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the defendant William A. Knowlton as their counsel, received all the stock in trade, notes, moneys, choses in action, property and estate, of every name and nature, and wherever situate, of the defendant Tuttle-Smith Company to the amount and value of $271,388.78, in trust, to reduce the property to money as soon as the same properly could be done, so that as large a sum as possible under the circumstances might be realized therefrom, and, after payment of all reasonable expenses and legal services and debts entitled to priority under the bankrupt law of the United States, to distribute and pay over the balance of the proceeds equally and ratably upon all debts, liabilities and obligations of the creditors accepting the assignments, within sixty days from the date thereof, without preference or priority ; and that they accepted the trust and partially administered the same ; that after the defendants Hood, Tuttle and Kent became possessed of the property and assets the defendant Hood unlawfully transferred and delivered rubber goods and merchandise to the Hood Rubber Company, which was then a creditor of the Tuttle-Smith Company for merchandise sold and delivered to the amount of $60,000 and more, and of which he was then a director and treasurer, to the amount of $31,295.24, without the assent of the defendant Edward P. Tuttle; that thereafter on or about February 27 the defendant Tuttle ceased to be one of the assignees, and the defendants Hood, Jenckes and Kent received in trust, and the defendant Knowlton received as counsel for the assignees, assets and property of the Tuttle-Smith Company to the amount of $266,060.47; that thereafterwards in July, August or November, 1899, the defendants Hood, Jenckes, Kent and Knowlton caused to be paid unlawfully to the defendant Hood Rubber Company the sum of $20,749.95, under and pursuant to a fraudulent arrangement, in addition to the rubber goods to the amount of $31,295.24 ; that the defendants Hood, Jenckes, Kent and Knowlton collected from a part of the accounts receivable the sum of $90,492.96, and on or about March 8, 1899, sold merchandise of the Tuttle-Smith Company and collected therefor the amount of $107,414.37, making in cash the sum of $197,907.33 received by them, and paid to the creditors accepting the assignments the sum of $180,436.53, and have a balance of cash unaccounted for to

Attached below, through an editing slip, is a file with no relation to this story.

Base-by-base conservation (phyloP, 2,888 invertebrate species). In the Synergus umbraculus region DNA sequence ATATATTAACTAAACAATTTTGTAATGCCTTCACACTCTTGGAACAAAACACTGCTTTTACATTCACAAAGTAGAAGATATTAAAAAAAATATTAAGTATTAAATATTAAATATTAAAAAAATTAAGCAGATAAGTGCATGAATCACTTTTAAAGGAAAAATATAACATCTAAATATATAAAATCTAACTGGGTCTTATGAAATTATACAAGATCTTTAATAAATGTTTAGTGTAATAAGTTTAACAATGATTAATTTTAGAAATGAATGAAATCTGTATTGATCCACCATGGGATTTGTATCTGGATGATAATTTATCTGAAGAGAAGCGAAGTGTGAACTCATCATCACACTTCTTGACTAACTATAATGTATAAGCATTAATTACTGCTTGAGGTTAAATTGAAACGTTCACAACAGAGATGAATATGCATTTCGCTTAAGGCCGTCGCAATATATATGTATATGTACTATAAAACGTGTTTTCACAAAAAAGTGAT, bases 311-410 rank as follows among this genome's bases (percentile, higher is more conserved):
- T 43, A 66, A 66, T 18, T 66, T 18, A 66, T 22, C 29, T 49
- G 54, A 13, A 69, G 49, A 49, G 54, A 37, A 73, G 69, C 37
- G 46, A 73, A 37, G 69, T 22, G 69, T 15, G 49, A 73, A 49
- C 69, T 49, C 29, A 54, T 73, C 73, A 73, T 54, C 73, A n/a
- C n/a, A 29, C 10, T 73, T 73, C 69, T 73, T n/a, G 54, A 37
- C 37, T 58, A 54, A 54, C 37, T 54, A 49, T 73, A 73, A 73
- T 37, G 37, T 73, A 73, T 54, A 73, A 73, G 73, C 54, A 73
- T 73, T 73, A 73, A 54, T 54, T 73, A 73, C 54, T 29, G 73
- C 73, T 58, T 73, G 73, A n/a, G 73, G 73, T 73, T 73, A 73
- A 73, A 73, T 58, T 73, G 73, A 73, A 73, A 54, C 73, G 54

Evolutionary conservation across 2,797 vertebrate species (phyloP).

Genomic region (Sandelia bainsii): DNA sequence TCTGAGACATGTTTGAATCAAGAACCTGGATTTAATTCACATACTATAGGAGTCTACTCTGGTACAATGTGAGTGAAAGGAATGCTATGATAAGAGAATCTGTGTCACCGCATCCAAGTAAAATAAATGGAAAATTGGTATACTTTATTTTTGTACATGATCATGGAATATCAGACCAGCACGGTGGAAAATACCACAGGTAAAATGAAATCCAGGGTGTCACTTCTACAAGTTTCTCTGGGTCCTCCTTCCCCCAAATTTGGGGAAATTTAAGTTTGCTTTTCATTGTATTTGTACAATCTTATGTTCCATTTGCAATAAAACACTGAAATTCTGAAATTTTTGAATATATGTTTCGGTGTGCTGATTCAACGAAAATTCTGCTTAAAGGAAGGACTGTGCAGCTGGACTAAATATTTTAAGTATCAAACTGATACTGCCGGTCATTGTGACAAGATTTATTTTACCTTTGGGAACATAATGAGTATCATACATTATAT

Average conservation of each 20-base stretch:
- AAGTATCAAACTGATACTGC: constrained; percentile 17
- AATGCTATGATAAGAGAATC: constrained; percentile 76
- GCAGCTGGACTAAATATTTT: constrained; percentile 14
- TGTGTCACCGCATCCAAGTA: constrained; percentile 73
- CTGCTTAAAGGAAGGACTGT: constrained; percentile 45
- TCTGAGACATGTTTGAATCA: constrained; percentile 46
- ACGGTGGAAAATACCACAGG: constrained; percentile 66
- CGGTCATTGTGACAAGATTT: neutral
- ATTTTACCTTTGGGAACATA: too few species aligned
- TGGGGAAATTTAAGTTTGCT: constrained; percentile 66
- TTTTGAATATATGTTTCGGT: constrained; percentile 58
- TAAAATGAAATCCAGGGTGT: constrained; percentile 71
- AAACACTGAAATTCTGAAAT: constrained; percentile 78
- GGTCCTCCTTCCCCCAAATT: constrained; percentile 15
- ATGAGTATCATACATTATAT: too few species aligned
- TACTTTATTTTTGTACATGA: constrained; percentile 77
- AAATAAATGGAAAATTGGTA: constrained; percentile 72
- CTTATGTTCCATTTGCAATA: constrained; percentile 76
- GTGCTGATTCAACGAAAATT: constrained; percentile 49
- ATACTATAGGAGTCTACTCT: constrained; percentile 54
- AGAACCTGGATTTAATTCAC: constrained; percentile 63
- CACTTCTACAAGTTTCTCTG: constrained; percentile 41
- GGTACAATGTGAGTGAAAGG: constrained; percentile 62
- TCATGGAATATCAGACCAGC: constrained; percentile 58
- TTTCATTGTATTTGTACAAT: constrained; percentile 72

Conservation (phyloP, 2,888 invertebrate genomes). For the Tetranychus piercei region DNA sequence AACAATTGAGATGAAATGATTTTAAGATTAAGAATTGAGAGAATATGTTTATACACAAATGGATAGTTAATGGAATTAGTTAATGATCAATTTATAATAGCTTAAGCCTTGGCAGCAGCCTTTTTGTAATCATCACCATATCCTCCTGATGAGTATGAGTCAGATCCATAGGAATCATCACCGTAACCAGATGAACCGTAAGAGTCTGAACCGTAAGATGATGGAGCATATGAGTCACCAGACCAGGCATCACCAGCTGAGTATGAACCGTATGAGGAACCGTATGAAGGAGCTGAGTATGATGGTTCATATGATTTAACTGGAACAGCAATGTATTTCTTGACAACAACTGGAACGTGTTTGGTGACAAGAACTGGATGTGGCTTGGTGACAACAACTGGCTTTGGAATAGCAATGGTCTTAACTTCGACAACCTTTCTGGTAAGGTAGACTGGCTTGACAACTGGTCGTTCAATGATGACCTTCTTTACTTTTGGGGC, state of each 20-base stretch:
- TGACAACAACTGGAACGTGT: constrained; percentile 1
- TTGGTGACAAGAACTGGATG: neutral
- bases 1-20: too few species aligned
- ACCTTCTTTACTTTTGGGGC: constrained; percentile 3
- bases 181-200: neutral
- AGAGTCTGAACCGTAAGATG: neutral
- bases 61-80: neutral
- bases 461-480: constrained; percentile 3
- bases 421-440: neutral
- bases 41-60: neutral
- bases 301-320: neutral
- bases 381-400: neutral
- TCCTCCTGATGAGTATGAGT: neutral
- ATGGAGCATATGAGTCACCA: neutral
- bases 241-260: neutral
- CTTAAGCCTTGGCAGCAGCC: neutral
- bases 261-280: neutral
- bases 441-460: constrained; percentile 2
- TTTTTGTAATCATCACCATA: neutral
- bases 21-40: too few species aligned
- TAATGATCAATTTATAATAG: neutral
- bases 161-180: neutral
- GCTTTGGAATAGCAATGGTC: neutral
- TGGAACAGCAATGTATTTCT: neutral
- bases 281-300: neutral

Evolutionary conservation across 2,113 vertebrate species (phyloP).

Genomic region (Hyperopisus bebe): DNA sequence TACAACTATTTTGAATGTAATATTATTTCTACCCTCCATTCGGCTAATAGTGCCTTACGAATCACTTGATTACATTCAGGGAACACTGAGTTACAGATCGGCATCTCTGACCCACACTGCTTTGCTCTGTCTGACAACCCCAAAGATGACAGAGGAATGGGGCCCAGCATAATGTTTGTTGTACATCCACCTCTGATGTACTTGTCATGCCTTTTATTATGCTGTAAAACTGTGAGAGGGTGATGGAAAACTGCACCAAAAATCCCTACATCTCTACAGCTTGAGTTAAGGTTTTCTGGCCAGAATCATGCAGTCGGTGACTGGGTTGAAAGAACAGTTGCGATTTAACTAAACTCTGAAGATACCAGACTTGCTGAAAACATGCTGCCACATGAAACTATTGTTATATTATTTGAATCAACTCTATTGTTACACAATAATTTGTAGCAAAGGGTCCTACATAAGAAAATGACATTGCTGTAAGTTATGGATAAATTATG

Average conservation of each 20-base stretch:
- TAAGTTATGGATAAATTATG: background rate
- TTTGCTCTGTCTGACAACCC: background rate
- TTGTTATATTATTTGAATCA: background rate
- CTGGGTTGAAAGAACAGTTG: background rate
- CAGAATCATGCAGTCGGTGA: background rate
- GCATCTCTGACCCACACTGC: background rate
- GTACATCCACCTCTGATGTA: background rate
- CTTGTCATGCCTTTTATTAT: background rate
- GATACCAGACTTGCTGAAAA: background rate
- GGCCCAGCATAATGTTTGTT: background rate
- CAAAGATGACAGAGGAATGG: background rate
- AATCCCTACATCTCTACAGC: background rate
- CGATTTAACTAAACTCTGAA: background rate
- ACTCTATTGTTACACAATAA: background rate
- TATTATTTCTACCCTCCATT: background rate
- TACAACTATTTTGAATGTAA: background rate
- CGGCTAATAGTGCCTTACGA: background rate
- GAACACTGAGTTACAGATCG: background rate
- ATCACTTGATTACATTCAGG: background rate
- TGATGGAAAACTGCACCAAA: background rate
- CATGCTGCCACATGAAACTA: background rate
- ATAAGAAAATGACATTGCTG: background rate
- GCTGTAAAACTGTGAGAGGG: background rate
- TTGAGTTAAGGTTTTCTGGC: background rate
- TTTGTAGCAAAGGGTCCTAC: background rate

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the amount of $17,470.80, together with the remainder of the assets which they hitherto have refused to account for and pay over to the Tuttle-Smith Company, its creditors, or the plaintiff.

The bill prayed:

1. That the defendants Hood, Tuttle, Jenekes, Knowlton and Kent might be ordered severally to file full, accurate and faithful accounts of all sums of money received by them out of the assets, property and rights assigned to them and decreed to pay the same to the plaintiff, less the amount paid to the creditors and necessary cash disbursements made in winding up the affairs of the Tuttle-Smith Company.

2. That an account might be taken of the moneys received by the defendants Hood, Jenckes, Kent and Knowlton in winding up of the affairs of the Tuttle-Smith Company.

3. That the defendants Hood, Jenekes, Kent, Knowlton and the Hood Rubber Company might be charged with the sum of $20,700.95 paid to and with the fair value of the merchandise delivered to the Hood Rubber Company.

4. That the market value of the assets sold by the defendants Hood, Jenckes, Kent and Knowlton might be ascertained and those defendants ordered and decreed to pay to the plaintiff the difference, if any, between that value and the amount of money lawfully paid to the creditors and for disbursements in winding up the affairs of the Tuttle-Smith Company by those defendants.

5. That the defendants might be ordered and decreed to transfer by proper instruments of conveyance and deliver to the plaintiff all the property and rights of the Tuttle-Smith Company assigned to the plaintiff.

6. For other relief.

The defendants Hood, Jenckes and Kent, the defendant Knowlton and the defendant the Hood Rubber Company demurred to the bill, alleging as causes for demurrer want of equity and multifariousness.

In the Superior Court the case came on to be heard upon the bill and demurrers before Fessenden, J., who reserved it for determination by this court. If the demurrers were sustained a final decree dismissing the bill was to be entered. If the

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demurrers were overruled answers were to be filed and the case was to be heard on its merits.

J. C. Ivy, (C. S. Ensign, Jr. with him,) for the plaintiff.

G. Putnam, (W. A. Knowlton with him,) for the defendants.